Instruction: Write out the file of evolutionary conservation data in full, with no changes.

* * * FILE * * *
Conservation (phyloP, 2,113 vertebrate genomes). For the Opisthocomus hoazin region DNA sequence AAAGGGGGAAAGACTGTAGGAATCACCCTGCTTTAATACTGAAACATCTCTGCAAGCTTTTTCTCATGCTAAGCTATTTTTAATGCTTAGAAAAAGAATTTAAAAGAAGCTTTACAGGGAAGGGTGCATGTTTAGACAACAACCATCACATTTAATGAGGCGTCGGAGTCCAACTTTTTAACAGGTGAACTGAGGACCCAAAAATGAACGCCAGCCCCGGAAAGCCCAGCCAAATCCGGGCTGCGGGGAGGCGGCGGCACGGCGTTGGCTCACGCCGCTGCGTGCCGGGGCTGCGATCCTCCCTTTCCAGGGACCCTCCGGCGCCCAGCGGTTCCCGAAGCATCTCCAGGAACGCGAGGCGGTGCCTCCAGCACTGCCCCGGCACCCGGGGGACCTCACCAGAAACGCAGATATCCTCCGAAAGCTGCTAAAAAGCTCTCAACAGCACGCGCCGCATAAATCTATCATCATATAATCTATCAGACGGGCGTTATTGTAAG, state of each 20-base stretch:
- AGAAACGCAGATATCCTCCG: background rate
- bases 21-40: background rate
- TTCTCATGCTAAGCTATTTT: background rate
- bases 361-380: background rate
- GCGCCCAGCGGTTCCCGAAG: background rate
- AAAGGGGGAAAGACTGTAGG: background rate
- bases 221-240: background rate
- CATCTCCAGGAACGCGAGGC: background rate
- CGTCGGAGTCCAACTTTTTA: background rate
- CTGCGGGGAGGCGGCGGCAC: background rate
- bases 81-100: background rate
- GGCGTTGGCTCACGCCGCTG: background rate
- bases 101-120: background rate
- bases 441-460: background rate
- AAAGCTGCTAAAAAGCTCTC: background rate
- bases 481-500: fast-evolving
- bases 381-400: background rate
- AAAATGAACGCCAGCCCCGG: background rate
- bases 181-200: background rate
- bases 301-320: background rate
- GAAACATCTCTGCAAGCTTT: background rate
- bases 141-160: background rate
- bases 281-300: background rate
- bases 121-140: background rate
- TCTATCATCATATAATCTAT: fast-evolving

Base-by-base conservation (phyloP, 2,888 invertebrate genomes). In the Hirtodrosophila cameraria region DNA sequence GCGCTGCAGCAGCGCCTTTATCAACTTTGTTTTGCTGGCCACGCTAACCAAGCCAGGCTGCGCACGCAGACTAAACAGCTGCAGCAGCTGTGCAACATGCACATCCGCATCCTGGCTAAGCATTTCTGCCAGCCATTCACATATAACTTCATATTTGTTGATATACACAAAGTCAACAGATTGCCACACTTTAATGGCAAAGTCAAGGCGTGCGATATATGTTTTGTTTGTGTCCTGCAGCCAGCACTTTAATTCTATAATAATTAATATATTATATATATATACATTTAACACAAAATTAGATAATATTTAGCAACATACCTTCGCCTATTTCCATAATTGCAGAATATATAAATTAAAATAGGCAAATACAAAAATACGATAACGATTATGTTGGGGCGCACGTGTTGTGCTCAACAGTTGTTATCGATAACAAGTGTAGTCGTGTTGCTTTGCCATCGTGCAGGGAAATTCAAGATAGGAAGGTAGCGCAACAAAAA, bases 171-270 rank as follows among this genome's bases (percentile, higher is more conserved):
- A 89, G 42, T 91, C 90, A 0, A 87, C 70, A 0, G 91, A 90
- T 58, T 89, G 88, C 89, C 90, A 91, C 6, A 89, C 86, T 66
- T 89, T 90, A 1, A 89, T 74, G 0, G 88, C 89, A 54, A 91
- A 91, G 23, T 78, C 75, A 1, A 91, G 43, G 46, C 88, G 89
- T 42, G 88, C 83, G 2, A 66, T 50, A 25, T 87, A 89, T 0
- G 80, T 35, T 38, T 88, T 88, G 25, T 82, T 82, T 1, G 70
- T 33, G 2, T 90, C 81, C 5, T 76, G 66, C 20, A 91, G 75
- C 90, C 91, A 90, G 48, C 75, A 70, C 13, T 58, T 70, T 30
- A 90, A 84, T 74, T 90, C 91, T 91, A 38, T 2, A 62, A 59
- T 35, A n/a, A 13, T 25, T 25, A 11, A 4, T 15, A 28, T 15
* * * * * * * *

Conservation (phyloP, 2,113 vertebrate genomes). For the Opisthocomus hoazin region DNA sequence AAAGGGGGAAAGACTGTAGGAATCACCCTGCTTTAATACTGAAACATCTCTGCAAGCTTTTTCTCATGCTAAGCTATTTTTAATGCTTAGAAAAAGAATTTAAAAGAAGCTTTACAGGGAAGGGTGCATGTTTAGACAACAACCATCACATTTAATGAGGCGTCGGAGTCCAACTTTTTAACAGGTGAACTGAGGACCCAAAAATGAACGCCAGCCCCGGAAAGCCCAGCCAAATCCGGGCTGCGGGGAGGCGGCGGCACGGCGTTGGCTCACGCCGCTGCGTGCCGGGGCTGCGATCCTCCCTTTCCAGGGACCCTCCGGCGCCCAGCGGTTCCCGAAGCATCTCCAGGAACGCGAGGCGGTGCCTCCAGCACTGCCCCGGCACCCGGGGGACCTCACCAGAAACGCAGATATCCTCCGAAAGCTGCTAAAAAGCTCTCAACAGCACGCGCCGCATAAATCTATCATCATATAATCTATCAGACGGGCGTTATTGTAAG, state of each 20-base stretch:
- AGAAACGCAGATATCCTCCG: background rate
- bases 21-40: background rate
- TTCTCATGCTAAGCTATTTT: background rate
- bases 361-380: background rate
- GCGCCCAGCGGTTCCCGAAG: background rate
- AAAGGGGGAAAGACTGTAGG: background rate
- bases 221-240: background rate
- CATCTCCAGGAACGCGAGGC: background rate
- CGTCGGAGTCCAACTTTTTA: background rate
- CTGCGGGGAGGCGGCGGCAC: background rate
- bases 81-100: background rate
- GGCGTTGGCTCACGCCGCTG: background rate
- bases 101-120: background rate
- bases 441-460: background rate
- AAAGCTGCTAAAAAGCTCTC: background rate
- bases 481-500: fast-evolving
- bases 381-400: background rate
- AAAATGAACGCCAGCCCCGG: background rate
- bases 181-200: background rate
- bases 301-320: background rate
- GAAACATCTCTGCAAGCTTT: background rate
- bases 141-160: background rate
- bases 281-300: background rate
- bases 121-140: background rate
- TCTATCATCATATAATCTAT: fast-evolving

Base-by-base conservation (phyloP, 2,888 invertebrate genomes). In the Hirtodrosophila cameraria region DNA sequence GCGCTGCAGCAGCGCCTTTATCAACTTTGTTTTGCTGGCCACGCTAACCAAGCCAGGCTGCGCACGCAGACTAAACAGCTGCAGCAGCTGTGCAACATGCACATCCGCATCCTGGCTAAGCATTTCTGCCAGCCATTCACATATAACTTCATATTTGTTGATATACACAAAGTCAACAGATTGCCACACTTTAATGGCAAAGTCAAGGCGTGCGATATATGTTTTGTTTGTGTCCTGCAGCCAGCACTTTAATTCTATAATAATTAATATATTATATATATATACATTTAACACAAAATTAGATAATATTTAGCAACATACCTTCGCCTATTTCCATAATTGCAGAATATATAAATTAAAATAGGCAAATACAAAAATACGATAACGATTATGTTGGGGCGCACGTGTTGTGCTCAACAGTTGTTATCGATAACAAGTGTAGTCGTGTTGCTTTGCCATCGTGCAGGGAAATTCAAGATAGGAAGGTAGCGCAACAAAAA, bases 171-270 rank as follows among this genome's bases (percentile, higher is more conserved):
- A 89, G 42, T 91, C 90, A 0, A 87, C 70, A 0, G 91, A 90
- T 58, T 89, G 88, C 89, C 90, A 91, C 6, A 89, C 86, T 66
- T 89, T 90, A 1, A 89, T 74, G 0, G 88, C 89, A 54, A 91
- A 91, G 23, T 78, C 75, A 1, A 91, G 43, G 46, C 88, G 89
- T 42, G 88, C 83, G 2, A 66, T 50, A 25, T 87, A 89, T 0
- G 80, T 35, T 38, T 88, T 88, G 25, T 82, T 82, T 1, G 70
- T 33, G 2, T 90, C 81, C 5, T 76, G 66, C 20, A 91, G 75
- C 90, C 91, A 90, G 48, C 75, A 70, C 13, T 58, T 70, T 30
- A 90, A 84, T 74, T 90, C 91, T 91, A 38, T 2, A 62, A 59
- T 35, A n/a, A 13, T 25, T 25, A 11, A 4, T 15, A 28, T 15